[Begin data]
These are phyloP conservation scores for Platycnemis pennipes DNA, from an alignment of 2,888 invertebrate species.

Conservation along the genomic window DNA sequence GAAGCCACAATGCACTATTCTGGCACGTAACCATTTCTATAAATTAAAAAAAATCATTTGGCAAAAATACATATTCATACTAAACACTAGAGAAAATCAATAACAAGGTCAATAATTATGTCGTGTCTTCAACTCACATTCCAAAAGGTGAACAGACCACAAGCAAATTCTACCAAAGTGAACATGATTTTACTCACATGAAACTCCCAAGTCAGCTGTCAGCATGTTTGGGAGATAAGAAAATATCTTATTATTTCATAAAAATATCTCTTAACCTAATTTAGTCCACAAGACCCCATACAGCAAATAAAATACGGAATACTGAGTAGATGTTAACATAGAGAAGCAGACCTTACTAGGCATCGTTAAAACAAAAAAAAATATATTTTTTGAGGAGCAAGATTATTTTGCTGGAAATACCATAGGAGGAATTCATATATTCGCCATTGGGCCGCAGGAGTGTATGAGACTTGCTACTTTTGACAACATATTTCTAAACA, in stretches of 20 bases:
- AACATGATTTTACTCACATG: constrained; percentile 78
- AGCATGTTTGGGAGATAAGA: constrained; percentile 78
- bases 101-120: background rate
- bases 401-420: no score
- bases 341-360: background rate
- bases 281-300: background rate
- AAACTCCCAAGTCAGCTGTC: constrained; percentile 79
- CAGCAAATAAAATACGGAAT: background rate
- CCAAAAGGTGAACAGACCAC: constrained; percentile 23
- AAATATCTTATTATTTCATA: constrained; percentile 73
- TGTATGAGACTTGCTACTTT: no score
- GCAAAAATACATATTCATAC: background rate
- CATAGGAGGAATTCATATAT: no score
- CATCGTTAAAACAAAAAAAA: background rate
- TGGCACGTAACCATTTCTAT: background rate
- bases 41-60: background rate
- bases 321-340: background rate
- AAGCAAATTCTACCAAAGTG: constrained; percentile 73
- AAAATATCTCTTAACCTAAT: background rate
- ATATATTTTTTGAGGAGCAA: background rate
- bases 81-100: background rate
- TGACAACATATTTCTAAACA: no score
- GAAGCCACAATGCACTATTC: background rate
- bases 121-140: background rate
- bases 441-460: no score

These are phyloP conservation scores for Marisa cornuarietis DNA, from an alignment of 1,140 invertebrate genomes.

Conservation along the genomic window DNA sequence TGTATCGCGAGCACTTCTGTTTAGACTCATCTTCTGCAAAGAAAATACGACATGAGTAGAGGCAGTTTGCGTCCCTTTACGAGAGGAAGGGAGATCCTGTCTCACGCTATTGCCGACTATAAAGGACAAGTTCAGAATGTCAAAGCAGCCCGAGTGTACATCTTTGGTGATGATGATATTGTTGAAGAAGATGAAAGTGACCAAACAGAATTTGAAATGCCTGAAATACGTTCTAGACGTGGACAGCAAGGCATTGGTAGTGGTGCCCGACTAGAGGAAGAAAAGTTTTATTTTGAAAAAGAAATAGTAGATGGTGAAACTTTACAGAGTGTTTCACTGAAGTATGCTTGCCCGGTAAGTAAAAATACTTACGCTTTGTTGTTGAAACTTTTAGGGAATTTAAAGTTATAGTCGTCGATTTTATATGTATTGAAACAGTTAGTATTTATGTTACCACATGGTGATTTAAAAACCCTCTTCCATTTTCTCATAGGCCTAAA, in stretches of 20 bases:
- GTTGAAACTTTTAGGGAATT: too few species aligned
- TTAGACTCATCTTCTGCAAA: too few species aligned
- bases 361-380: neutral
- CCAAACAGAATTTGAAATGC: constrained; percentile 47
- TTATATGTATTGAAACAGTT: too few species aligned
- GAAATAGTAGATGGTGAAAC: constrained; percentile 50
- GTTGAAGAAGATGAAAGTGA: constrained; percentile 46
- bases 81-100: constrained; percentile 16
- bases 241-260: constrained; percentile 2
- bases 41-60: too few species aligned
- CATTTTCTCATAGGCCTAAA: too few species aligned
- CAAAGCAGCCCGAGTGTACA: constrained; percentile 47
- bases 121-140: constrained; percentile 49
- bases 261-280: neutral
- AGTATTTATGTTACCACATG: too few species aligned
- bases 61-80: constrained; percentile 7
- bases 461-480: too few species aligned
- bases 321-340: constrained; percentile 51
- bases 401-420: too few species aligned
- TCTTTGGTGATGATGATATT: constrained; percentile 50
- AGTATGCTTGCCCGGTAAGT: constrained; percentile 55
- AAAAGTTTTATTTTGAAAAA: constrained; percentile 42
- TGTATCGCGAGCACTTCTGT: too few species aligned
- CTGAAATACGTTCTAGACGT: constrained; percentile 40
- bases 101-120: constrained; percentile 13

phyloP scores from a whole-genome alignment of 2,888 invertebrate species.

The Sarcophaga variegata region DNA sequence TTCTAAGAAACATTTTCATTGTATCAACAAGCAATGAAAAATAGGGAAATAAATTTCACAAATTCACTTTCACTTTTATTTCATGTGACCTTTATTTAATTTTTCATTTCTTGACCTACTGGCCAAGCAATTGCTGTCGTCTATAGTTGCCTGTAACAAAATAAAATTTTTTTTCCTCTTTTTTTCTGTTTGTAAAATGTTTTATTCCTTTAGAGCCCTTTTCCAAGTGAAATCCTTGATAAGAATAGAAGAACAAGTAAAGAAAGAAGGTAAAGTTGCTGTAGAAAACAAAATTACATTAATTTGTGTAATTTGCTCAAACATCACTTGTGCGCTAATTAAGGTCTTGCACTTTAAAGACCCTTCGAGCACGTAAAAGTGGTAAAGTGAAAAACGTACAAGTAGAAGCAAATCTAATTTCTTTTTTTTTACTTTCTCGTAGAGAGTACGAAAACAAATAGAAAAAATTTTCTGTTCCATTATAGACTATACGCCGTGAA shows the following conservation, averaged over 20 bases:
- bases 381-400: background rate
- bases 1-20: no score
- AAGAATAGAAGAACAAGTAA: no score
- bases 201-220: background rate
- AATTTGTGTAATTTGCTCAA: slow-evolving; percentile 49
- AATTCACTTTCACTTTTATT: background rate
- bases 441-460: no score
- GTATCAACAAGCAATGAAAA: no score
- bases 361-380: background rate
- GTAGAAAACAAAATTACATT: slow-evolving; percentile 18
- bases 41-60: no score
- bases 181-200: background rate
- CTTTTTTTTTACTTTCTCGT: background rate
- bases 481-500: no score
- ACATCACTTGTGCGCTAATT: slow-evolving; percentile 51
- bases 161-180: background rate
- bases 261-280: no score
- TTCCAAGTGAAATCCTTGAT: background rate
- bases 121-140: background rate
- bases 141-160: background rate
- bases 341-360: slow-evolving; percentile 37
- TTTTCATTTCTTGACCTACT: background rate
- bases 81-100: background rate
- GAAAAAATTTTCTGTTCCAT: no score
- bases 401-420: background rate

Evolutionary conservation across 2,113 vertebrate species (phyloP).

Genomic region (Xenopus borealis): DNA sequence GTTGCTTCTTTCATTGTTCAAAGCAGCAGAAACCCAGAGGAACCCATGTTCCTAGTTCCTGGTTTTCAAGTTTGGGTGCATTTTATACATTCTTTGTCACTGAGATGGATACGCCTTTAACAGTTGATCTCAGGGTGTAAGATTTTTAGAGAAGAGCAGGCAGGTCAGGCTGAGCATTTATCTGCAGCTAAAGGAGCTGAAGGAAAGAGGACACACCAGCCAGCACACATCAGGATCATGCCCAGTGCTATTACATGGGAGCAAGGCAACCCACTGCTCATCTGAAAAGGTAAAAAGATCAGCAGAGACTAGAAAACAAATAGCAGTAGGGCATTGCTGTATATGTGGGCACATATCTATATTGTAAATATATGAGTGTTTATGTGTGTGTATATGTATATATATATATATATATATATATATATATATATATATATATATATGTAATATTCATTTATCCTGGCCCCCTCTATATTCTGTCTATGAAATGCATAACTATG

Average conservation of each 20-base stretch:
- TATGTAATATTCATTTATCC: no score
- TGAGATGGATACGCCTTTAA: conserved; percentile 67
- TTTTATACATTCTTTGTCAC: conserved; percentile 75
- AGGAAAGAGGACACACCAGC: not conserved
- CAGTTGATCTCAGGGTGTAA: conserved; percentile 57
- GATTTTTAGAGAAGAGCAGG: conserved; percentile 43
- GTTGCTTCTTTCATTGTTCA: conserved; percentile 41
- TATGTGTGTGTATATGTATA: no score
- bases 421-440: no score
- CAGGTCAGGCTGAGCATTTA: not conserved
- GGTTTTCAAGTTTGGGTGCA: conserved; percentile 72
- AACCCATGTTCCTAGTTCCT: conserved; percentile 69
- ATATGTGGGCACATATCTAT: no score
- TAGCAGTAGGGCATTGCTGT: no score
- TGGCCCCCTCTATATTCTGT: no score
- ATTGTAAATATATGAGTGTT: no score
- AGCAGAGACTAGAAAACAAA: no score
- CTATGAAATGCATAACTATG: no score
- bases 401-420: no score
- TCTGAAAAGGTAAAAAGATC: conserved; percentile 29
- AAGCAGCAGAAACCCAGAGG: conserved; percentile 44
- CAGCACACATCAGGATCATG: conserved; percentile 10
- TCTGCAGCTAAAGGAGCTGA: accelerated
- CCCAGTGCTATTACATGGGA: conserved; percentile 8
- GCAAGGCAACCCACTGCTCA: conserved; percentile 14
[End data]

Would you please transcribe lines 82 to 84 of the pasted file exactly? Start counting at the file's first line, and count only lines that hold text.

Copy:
Evolutionary conservation across 2,113 vertebrate species (phyloP).

Genomic region (Xenopus borealis): DNA sequence GTTGCTTCTTTCATTGTTCAAAGCAGCAGAAACCCAGAGGAACCCATGTTCCTAGTTCCTGGTTTTCAAGTTTGGGTGCATTTTATACATTCTTTGTCACTGAGATGGATACGCCTTTAACAGTTGATCTCAGGGTGTAAGATTTTTAGAGAAGAGCAGGCAGGTCAGGCTGAGCATTTATCTGCAGCTAAAGGAGCTGAAGGAAAGAGGACACACCAGCCAGCACACATCAGGATCATGCCCAGTGCTATTACATGGGAGCAAGGCAACCCACTGCTCATCTGAAAAGGTAAAAAGATCAGCAGAGACTAGAAAACAAATAGCAGTAGGGCATTGCTGTATATGTGGGCACATATCTATATTGTAAATATATGAGTGTTTATGTGTGTGTATATGTATATATATATATATATATATATATATATATATATATATATATATATGTAATATTCATTTATCCTGGCCCCCTCTATATTCTGTCTATGAAATGCATAACTATG

Average conservation of each 20-base stretch: